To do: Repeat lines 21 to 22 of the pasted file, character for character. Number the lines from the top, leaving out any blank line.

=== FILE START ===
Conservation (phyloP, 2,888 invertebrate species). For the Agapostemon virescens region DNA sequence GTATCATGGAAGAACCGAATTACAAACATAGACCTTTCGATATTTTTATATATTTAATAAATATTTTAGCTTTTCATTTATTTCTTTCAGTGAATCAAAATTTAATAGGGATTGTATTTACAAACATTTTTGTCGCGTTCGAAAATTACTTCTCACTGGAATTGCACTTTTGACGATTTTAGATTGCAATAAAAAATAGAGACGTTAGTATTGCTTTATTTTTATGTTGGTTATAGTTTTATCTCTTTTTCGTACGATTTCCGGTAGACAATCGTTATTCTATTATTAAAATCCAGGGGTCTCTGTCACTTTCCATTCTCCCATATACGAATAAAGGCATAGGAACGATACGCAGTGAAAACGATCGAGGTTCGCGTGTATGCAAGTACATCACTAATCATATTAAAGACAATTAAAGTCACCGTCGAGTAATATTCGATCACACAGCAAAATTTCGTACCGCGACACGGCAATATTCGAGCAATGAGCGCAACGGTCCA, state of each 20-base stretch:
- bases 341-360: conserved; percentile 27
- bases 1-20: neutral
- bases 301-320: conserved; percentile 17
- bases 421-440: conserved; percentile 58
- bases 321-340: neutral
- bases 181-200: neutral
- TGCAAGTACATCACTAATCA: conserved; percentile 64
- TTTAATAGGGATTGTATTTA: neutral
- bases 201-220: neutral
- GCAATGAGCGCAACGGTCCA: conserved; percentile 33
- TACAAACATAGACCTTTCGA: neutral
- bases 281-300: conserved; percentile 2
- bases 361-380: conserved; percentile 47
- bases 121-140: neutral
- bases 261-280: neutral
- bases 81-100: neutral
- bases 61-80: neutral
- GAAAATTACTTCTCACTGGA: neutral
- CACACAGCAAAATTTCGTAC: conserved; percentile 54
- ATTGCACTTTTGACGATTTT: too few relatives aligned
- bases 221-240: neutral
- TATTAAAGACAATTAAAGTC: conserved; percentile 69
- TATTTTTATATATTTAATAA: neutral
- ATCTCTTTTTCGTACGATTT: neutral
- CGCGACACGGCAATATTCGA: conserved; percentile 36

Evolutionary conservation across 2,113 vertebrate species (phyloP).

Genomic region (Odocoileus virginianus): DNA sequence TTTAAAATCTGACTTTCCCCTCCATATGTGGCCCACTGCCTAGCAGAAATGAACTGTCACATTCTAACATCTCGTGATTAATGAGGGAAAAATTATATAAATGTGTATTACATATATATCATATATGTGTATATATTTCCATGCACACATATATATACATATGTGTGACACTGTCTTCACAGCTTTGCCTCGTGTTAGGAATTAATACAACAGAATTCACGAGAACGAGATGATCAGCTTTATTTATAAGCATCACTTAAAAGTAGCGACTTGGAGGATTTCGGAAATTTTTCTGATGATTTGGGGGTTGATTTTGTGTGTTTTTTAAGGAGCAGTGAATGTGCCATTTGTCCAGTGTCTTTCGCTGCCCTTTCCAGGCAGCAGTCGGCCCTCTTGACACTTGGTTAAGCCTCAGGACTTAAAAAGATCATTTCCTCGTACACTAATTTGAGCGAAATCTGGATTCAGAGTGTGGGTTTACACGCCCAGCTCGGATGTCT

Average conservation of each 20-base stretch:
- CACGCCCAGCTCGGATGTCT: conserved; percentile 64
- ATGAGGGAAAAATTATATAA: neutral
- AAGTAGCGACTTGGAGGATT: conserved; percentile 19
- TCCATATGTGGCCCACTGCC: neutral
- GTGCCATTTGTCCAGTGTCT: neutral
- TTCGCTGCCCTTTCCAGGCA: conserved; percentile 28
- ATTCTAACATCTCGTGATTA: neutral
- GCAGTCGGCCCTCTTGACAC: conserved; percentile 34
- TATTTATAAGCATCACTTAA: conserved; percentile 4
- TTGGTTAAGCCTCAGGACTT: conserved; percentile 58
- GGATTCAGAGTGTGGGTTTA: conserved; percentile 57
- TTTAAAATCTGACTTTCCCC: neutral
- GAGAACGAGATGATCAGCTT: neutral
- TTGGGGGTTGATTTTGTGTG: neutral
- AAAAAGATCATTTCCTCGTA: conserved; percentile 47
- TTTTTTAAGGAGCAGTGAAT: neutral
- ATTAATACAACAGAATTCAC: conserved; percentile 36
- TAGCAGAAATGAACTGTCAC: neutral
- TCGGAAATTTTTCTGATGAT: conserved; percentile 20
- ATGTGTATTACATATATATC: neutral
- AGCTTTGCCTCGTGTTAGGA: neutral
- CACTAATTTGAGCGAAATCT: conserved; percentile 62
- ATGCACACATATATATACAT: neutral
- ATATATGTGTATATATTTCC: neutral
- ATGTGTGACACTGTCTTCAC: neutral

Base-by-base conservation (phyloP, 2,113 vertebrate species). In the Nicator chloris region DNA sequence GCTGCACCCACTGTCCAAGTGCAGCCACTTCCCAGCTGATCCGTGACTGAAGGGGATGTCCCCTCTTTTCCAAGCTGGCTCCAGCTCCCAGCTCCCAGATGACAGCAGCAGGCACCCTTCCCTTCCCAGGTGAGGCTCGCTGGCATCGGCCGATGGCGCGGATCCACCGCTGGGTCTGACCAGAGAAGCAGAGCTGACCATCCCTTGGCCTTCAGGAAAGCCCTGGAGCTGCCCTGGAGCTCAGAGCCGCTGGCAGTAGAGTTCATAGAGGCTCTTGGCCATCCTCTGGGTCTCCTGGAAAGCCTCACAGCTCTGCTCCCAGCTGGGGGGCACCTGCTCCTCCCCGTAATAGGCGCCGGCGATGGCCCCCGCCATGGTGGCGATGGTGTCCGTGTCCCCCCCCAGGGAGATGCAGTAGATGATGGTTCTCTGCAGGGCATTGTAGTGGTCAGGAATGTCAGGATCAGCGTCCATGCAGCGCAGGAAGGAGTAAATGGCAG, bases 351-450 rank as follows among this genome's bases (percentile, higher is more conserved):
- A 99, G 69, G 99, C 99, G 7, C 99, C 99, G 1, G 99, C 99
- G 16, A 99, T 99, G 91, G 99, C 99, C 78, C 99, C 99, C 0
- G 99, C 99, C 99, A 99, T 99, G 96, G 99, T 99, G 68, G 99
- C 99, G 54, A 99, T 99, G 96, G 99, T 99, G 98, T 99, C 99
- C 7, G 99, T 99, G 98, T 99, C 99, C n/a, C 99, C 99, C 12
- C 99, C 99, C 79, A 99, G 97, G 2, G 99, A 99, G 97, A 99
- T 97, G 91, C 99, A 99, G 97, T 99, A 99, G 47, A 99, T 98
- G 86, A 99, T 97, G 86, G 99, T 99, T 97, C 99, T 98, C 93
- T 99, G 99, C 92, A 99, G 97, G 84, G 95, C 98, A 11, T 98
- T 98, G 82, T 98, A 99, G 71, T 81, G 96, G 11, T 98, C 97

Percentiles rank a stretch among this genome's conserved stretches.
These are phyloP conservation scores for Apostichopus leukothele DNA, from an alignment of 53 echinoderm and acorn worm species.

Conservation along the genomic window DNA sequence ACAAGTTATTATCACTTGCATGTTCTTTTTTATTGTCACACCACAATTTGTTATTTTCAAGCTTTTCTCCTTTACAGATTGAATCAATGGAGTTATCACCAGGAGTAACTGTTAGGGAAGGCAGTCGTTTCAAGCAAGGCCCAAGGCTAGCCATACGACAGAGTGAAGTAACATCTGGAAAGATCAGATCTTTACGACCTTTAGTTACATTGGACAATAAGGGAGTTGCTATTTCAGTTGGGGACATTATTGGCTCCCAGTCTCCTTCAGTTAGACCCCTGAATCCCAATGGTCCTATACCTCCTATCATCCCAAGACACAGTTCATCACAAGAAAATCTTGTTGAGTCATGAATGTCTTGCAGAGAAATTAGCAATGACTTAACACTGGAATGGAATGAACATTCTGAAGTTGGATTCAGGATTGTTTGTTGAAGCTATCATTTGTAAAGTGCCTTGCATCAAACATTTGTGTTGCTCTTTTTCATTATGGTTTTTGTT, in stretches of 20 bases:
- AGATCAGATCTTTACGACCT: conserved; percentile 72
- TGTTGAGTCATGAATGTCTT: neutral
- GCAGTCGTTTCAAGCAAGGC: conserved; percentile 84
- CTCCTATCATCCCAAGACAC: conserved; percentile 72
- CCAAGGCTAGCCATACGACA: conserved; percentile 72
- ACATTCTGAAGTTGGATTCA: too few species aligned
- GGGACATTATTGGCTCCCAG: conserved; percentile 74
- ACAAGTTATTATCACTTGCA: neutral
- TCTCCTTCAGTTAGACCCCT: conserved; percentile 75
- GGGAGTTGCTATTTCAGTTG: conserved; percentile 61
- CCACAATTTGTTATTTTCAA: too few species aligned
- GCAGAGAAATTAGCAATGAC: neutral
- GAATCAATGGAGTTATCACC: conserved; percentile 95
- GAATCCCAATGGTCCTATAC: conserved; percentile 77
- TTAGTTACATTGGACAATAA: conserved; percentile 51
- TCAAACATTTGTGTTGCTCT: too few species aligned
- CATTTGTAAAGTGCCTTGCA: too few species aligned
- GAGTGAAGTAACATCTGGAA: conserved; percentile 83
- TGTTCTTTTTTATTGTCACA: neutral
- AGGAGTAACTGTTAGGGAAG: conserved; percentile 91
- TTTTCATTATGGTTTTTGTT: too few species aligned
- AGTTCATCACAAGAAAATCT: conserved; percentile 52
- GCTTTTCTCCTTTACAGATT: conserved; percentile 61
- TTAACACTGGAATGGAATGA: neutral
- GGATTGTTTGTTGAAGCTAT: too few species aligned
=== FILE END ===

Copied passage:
- ATTGCACTTTTGACGATTTT: too few relatives aligned
- bases 221-240: neutral